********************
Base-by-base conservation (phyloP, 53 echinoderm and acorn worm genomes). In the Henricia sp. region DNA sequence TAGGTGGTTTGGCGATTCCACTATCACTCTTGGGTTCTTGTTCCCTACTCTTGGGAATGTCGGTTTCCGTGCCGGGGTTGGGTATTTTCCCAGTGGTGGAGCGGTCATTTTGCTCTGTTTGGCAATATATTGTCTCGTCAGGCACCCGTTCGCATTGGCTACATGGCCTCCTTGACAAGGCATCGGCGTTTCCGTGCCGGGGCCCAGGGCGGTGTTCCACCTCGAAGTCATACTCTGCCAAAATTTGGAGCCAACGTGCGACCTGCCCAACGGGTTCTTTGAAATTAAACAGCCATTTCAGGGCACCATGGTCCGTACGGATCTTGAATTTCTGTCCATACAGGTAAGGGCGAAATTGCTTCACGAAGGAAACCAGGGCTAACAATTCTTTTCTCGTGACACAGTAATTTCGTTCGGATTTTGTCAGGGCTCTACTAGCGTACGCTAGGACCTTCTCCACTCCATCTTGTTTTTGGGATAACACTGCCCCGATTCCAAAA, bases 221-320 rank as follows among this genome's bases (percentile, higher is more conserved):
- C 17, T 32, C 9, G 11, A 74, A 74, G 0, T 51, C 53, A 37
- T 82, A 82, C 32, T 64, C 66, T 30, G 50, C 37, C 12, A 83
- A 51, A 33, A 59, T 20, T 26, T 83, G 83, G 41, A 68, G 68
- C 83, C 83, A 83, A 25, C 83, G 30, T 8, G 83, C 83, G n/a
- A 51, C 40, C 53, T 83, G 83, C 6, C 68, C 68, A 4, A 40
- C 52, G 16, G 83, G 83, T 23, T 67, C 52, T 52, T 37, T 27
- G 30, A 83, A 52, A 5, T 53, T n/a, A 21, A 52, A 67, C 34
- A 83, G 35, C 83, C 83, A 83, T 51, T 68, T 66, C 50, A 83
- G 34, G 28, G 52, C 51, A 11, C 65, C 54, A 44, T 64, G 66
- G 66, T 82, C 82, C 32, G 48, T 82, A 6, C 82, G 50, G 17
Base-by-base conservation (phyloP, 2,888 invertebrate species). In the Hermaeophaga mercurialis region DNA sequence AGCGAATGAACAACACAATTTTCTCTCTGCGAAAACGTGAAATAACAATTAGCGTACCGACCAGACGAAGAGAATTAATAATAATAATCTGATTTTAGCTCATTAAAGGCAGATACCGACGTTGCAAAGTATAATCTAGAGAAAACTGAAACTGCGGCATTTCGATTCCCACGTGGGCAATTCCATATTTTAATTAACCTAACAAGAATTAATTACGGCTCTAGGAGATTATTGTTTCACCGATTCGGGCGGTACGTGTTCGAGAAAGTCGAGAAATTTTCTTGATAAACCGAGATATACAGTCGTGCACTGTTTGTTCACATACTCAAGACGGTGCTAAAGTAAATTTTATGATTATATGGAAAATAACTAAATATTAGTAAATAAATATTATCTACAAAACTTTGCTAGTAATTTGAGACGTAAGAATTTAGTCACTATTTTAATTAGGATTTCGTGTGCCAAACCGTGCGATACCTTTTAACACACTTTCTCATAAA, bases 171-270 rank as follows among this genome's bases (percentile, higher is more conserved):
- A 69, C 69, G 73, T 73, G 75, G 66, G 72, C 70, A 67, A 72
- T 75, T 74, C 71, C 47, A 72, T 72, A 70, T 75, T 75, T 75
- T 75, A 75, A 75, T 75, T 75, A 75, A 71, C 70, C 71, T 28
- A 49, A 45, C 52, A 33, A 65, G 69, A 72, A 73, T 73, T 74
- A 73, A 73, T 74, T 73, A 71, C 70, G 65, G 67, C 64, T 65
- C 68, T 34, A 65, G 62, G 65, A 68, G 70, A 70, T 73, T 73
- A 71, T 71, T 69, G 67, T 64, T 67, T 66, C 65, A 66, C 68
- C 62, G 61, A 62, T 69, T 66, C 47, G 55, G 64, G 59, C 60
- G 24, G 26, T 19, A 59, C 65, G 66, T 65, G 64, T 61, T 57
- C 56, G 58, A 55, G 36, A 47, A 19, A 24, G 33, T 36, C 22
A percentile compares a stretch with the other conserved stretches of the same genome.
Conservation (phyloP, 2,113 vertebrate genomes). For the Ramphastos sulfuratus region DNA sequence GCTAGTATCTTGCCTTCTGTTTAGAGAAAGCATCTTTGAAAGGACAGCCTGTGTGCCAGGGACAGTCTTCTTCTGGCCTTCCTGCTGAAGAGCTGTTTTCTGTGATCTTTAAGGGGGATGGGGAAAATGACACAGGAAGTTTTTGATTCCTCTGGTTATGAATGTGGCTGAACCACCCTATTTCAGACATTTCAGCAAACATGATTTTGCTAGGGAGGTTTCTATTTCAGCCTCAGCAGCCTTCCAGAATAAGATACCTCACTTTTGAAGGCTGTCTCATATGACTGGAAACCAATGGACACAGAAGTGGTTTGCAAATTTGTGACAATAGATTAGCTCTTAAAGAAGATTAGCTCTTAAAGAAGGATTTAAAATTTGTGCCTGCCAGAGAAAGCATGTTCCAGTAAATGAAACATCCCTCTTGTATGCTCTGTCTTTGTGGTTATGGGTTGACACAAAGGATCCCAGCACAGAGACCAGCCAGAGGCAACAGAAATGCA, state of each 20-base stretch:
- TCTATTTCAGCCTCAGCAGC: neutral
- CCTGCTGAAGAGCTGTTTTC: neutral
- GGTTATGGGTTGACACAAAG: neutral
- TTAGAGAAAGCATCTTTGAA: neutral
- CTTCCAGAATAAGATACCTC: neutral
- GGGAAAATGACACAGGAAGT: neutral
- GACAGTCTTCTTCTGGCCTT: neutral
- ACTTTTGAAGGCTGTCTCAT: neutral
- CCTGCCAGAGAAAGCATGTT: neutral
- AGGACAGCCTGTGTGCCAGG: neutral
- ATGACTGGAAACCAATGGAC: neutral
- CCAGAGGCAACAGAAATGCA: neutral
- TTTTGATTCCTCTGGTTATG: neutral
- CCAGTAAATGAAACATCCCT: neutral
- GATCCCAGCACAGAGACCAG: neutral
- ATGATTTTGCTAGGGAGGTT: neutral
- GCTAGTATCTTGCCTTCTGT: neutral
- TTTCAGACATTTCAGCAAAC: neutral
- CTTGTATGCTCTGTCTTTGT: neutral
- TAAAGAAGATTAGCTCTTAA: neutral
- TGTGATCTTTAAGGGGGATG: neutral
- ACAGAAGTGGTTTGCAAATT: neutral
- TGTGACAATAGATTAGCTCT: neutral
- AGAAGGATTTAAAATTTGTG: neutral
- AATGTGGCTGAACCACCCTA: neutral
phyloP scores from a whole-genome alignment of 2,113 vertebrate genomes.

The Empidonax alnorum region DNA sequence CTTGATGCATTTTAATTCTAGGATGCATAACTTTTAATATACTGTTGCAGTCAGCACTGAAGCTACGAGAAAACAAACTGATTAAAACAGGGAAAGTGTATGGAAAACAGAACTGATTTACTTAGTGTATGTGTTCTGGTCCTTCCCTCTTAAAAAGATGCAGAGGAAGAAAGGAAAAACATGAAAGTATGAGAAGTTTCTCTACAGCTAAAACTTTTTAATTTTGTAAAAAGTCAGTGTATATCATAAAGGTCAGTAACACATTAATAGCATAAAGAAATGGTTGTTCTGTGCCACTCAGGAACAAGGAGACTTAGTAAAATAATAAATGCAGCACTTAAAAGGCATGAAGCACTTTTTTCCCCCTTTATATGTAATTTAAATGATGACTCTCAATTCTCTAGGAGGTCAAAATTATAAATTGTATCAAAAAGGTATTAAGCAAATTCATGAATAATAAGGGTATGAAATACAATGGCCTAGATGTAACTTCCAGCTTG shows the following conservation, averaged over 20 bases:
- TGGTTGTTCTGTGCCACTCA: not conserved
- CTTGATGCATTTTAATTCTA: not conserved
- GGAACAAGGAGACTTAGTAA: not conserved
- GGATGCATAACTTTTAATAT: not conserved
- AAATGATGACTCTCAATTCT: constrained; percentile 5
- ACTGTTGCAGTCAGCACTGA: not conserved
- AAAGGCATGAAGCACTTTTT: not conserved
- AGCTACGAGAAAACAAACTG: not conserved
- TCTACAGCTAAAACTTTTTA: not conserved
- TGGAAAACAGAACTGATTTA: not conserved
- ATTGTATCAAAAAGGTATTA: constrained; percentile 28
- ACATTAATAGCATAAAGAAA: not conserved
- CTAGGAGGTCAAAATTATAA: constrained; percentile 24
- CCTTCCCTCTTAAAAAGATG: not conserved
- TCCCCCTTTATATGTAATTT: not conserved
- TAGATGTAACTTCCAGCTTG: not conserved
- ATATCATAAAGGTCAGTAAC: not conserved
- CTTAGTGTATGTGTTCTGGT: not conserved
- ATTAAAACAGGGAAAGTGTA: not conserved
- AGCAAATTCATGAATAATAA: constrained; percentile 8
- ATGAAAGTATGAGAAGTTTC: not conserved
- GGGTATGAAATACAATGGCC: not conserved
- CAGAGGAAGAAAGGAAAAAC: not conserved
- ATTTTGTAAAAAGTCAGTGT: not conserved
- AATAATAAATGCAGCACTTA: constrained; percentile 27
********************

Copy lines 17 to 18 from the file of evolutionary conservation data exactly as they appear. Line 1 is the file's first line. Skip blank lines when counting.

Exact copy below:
- A 73, A 73, T 74, T 73, A 71, C 70, G 65, G 67, C 64, T 65
- C 68, T 34, A 65, G 62, G 65, A 68, G 70, A 70, T 73, T 73